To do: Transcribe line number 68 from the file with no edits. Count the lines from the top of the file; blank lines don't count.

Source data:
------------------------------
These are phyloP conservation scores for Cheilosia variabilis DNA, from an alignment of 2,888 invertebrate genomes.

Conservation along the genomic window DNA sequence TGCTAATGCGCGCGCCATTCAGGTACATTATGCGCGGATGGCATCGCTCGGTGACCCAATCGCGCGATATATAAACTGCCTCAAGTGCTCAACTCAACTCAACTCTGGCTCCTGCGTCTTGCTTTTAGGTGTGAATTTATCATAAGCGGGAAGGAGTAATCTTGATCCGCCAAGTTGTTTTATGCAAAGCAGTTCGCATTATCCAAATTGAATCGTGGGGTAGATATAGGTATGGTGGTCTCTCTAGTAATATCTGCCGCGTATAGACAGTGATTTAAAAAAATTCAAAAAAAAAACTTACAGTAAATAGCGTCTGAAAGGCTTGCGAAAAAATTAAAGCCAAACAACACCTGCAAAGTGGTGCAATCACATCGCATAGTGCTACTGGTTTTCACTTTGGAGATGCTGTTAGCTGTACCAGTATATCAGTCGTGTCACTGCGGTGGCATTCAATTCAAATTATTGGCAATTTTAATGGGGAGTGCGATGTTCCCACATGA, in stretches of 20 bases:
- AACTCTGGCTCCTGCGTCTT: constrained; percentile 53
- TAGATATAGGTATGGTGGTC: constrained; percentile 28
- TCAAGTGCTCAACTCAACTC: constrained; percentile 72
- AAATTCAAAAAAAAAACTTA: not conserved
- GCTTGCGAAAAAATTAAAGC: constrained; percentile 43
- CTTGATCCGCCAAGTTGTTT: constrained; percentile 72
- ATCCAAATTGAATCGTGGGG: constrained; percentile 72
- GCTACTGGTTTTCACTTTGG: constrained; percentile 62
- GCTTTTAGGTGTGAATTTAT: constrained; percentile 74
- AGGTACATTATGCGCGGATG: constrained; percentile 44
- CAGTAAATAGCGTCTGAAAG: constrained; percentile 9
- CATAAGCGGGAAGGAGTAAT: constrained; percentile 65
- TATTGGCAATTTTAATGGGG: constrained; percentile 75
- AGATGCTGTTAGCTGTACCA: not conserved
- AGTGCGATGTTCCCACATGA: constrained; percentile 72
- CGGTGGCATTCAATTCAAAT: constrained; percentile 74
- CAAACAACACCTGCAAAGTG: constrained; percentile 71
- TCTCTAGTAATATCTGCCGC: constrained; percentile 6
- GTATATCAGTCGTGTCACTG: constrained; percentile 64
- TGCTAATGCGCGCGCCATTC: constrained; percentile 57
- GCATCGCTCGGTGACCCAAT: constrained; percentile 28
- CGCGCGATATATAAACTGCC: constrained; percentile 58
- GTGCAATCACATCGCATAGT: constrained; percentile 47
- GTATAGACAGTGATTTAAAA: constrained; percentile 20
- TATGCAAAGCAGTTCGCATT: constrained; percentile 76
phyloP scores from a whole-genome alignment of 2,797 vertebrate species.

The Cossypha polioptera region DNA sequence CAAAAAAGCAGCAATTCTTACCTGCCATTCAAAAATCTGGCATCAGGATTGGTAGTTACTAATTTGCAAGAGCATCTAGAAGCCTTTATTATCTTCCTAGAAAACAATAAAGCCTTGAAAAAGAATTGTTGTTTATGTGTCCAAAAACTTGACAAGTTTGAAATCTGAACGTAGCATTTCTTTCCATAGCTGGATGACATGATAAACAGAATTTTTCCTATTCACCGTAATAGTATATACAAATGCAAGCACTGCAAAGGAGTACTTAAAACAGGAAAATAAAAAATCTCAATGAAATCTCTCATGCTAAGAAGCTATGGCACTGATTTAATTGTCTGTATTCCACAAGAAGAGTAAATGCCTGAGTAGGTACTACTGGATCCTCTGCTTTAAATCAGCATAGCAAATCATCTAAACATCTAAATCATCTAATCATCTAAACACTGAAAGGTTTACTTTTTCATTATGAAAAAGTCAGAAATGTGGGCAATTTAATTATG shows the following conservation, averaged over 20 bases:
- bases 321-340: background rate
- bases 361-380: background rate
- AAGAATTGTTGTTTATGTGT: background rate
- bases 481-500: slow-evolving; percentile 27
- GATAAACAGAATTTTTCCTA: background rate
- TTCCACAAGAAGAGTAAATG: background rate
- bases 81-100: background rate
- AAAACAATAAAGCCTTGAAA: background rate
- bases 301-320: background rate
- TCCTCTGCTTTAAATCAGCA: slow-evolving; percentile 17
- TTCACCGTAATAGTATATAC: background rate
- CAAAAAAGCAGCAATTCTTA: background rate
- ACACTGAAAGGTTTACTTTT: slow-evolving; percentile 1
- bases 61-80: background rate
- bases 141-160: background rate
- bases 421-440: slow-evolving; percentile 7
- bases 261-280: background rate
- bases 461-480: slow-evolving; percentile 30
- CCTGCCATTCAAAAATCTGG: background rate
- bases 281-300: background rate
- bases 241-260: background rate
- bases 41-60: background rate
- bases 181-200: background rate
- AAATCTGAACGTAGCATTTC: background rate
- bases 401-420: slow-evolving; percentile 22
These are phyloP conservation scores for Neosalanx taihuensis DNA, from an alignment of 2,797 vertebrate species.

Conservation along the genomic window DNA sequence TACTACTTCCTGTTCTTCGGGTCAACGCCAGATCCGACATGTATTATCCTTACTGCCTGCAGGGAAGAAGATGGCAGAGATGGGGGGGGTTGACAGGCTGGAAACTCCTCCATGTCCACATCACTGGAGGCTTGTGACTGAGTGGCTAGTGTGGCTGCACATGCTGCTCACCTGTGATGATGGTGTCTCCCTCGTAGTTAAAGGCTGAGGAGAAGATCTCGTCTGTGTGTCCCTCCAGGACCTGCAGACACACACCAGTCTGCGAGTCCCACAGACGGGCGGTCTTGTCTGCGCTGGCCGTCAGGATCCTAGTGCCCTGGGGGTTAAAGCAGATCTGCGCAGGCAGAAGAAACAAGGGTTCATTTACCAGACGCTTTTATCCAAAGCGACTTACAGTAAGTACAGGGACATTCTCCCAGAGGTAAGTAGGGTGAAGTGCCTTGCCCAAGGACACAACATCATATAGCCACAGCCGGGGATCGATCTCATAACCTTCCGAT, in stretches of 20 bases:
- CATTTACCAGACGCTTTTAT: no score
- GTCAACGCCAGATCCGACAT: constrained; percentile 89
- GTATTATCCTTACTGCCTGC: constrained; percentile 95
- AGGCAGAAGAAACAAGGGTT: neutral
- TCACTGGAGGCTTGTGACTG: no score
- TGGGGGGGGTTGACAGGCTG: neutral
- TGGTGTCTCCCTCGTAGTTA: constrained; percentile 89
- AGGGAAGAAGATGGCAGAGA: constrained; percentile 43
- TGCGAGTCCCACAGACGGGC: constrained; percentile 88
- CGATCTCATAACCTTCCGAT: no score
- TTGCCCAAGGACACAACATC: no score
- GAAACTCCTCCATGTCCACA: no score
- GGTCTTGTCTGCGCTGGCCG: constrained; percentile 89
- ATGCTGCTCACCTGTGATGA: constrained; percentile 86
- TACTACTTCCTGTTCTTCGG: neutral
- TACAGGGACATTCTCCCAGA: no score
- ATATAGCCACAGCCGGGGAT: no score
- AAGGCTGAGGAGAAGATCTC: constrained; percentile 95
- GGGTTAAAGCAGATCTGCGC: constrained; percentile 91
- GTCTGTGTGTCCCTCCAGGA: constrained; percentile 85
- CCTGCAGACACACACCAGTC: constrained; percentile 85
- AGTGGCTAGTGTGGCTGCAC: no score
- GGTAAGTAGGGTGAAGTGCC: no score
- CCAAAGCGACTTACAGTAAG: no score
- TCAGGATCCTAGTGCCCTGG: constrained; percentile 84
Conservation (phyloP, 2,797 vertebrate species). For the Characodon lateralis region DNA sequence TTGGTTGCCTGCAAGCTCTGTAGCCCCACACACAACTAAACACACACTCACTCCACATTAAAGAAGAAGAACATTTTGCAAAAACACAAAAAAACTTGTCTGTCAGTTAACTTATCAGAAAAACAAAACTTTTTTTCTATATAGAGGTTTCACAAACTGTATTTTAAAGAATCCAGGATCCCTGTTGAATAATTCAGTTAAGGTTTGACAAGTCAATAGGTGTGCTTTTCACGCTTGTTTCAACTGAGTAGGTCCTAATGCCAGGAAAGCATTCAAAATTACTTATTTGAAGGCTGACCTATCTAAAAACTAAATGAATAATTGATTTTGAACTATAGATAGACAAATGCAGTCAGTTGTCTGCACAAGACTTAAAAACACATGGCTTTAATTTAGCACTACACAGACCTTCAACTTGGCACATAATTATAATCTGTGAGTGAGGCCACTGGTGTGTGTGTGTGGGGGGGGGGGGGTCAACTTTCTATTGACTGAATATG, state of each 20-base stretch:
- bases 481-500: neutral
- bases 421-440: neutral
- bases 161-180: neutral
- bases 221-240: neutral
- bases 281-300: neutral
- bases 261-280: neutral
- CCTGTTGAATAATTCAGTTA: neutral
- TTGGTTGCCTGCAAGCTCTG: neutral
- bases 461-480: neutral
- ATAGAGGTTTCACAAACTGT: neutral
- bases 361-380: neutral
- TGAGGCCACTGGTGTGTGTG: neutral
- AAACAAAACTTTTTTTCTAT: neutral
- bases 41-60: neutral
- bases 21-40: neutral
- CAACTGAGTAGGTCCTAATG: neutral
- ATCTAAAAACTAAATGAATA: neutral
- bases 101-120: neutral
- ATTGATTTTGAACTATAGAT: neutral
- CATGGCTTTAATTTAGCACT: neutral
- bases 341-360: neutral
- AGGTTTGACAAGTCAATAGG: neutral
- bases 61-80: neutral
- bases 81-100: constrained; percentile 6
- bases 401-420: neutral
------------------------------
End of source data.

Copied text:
- GAAACTCCTCCATGTCCACA: no score